An exchange of letters between the Barrington Countryside Fire Protection District and the village of Barrington has kicked off a 15-month period in which the two agencies must either negotiate a new intergovernmental agreement or go their separate ways.
The mutual letters of intent to terminate the current long-running contract between the two governments stemmed from fire district officials' insistence that they need more control over staffing levels and the purchase of new equipment.
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Fire district officials said whenever they ask to increase these -- even at the district's own expense -- the village says no.
"There's no flexibility. There's no cooperation," said fire district President Tom Rowan. "We just don't feel we can continue to spend the money we're spending with the village and get no cooperation."
While the Barrington Fire Department serves the village itself, the fire district serves a larger area surrounding the village. This area includes portions of Barrington Hills, Inverness, Lake Barrington, South Barrington and unincorporated Cook, Lake and McHenry counties.
Since the fire district was formed as a separate taxing body, its appointed officials have decided that the most cost-effective way to provide service is to contract with Barrington to supply its firefighters, paramedics and equipment.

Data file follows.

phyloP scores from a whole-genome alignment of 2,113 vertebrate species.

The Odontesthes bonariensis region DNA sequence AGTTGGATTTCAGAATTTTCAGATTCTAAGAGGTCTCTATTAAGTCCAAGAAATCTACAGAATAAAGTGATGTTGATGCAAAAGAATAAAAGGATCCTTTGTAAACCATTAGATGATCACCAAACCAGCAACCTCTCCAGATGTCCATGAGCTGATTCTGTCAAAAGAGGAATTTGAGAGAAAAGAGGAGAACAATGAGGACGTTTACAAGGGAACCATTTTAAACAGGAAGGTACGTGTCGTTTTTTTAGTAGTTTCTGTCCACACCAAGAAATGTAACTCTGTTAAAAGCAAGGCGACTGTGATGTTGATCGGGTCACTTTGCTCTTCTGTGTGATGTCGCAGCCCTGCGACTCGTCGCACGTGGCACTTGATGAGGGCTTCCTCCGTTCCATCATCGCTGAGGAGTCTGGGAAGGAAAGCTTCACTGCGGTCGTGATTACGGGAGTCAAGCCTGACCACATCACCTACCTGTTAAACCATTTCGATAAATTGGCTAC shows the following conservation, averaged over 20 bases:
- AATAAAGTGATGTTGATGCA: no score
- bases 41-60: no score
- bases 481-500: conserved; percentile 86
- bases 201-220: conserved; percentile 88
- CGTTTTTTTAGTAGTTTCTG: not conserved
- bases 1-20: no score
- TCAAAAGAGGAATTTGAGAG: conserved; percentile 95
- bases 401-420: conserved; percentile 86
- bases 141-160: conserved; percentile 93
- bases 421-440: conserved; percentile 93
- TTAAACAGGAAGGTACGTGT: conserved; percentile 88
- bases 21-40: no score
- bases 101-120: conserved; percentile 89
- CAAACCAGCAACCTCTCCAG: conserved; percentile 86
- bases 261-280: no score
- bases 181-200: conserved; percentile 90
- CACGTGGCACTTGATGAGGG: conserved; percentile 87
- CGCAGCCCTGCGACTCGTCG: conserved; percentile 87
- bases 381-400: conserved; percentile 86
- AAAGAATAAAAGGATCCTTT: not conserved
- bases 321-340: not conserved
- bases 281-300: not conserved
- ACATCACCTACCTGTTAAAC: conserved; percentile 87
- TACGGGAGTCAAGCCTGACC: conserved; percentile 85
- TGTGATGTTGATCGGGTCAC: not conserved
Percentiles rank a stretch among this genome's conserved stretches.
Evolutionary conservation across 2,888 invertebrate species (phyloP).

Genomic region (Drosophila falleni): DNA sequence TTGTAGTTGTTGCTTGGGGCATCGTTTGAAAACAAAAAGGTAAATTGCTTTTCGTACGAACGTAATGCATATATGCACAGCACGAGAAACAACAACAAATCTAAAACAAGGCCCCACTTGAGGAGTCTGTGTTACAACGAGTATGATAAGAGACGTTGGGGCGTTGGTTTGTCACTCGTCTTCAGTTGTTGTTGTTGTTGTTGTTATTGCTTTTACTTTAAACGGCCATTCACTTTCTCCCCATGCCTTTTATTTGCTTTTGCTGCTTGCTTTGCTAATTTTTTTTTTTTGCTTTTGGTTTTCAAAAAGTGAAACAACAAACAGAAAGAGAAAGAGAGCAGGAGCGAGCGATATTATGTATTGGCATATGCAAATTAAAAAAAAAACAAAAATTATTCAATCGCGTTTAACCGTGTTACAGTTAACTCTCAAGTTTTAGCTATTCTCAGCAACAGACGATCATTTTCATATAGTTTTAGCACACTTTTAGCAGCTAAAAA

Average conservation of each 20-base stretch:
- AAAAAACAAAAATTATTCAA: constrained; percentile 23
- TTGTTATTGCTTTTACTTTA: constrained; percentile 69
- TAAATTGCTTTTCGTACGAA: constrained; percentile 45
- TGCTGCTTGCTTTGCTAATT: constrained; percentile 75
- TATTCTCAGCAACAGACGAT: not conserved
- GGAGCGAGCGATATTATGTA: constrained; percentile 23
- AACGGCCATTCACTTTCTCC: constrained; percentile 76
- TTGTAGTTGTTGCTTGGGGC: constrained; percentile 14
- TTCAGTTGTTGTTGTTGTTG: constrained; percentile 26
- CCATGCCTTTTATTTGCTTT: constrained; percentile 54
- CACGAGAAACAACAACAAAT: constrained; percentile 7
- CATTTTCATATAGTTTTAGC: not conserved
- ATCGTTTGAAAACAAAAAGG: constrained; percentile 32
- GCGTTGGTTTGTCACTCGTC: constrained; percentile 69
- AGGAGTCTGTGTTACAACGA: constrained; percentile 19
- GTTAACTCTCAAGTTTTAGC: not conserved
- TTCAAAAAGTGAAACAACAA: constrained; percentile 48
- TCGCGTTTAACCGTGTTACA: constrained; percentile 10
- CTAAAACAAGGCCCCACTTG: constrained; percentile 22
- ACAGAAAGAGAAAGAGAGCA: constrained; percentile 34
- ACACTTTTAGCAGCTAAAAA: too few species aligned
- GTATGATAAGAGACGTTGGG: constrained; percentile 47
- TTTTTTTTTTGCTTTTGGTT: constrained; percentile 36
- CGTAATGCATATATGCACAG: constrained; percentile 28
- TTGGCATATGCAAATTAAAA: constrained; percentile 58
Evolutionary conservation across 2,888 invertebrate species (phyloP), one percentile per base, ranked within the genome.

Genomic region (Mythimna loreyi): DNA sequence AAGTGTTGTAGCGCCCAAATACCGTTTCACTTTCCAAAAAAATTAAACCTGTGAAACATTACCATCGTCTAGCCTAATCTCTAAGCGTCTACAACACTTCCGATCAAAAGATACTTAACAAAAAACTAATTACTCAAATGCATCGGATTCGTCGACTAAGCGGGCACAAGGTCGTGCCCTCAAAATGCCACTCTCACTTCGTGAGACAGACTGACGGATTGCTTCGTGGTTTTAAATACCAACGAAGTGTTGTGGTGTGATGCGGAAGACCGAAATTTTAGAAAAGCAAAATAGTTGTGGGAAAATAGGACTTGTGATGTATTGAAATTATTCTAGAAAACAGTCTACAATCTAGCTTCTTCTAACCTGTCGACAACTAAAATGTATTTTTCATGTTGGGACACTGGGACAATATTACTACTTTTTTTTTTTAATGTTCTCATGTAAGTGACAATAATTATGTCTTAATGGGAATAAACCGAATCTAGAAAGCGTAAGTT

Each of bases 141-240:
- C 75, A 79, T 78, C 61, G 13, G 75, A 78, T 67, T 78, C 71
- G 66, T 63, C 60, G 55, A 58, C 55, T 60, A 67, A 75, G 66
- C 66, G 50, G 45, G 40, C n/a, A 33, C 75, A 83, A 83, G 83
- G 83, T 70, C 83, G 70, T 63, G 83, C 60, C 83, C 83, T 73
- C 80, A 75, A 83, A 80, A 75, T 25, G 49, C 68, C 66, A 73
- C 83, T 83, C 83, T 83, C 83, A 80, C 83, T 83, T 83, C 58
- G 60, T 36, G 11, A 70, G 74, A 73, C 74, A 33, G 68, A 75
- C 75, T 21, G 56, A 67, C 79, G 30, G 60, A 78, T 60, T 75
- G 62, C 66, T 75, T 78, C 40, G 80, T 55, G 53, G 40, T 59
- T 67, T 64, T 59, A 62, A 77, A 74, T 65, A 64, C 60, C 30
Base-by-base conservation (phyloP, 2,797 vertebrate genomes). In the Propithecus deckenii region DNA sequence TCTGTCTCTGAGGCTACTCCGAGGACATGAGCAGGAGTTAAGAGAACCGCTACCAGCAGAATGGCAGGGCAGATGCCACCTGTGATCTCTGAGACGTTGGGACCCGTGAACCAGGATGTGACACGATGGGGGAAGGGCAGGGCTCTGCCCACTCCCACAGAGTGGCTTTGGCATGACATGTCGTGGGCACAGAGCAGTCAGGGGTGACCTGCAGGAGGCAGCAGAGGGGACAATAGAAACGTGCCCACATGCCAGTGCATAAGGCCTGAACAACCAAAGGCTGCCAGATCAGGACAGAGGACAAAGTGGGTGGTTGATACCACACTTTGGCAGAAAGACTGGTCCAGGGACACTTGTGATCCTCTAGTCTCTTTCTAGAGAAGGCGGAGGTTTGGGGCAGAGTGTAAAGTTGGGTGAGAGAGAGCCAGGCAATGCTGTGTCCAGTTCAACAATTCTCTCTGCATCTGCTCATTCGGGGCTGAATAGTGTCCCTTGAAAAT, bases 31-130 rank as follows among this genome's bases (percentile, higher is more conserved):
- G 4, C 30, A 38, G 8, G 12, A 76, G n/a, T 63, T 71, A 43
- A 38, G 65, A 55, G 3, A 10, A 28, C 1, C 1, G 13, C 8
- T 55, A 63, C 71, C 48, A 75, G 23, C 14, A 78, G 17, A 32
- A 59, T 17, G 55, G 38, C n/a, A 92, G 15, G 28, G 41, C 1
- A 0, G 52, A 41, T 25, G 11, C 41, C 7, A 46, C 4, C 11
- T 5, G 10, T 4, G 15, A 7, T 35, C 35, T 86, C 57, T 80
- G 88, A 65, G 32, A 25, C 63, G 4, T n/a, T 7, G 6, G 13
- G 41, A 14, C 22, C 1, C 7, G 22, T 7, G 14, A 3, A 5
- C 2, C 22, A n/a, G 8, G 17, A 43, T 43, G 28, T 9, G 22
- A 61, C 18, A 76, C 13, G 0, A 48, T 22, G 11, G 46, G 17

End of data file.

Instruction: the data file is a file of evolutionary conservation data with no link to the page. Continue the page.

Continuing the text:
But in recent times, whenever additional personnel or equipment is sought, the village refuses, Rowan said.
Barrington's recent letter of response to the fire district from Village President Karen Darch reiterates the argument that there is no need for the additional water tanker the district wants.
And the letter points out that the village alone remains responsible for retired employees' pensions, even if the district is willing to pay more for additional firefighters' salaries.
Rowan said that while he isn't an attorney, he felt there must be a way for the district to take long-term responsibility for the pensions of the employees it wants the village to hire.
The district is currently prepared for upcoming talks with the village to go in either direction, Rowan said. While there's hope a new agreement can be reached, the district is also talking with surrounding fire departments about starting new mutual-aid agreements with the staff the district would be hiring itself if there's a split.
Among the district's own properties are fire stations next to Barrington Hills village hall and in Lake Barrington's industrial park on Pepper Road.
As the village's letter makes clear, the current contract requires a "Meet and Confer" period between the two boards before either can give up all hope of reconciliation.
"There's always hope," Rowan agreed. "My hope is that we can work something out."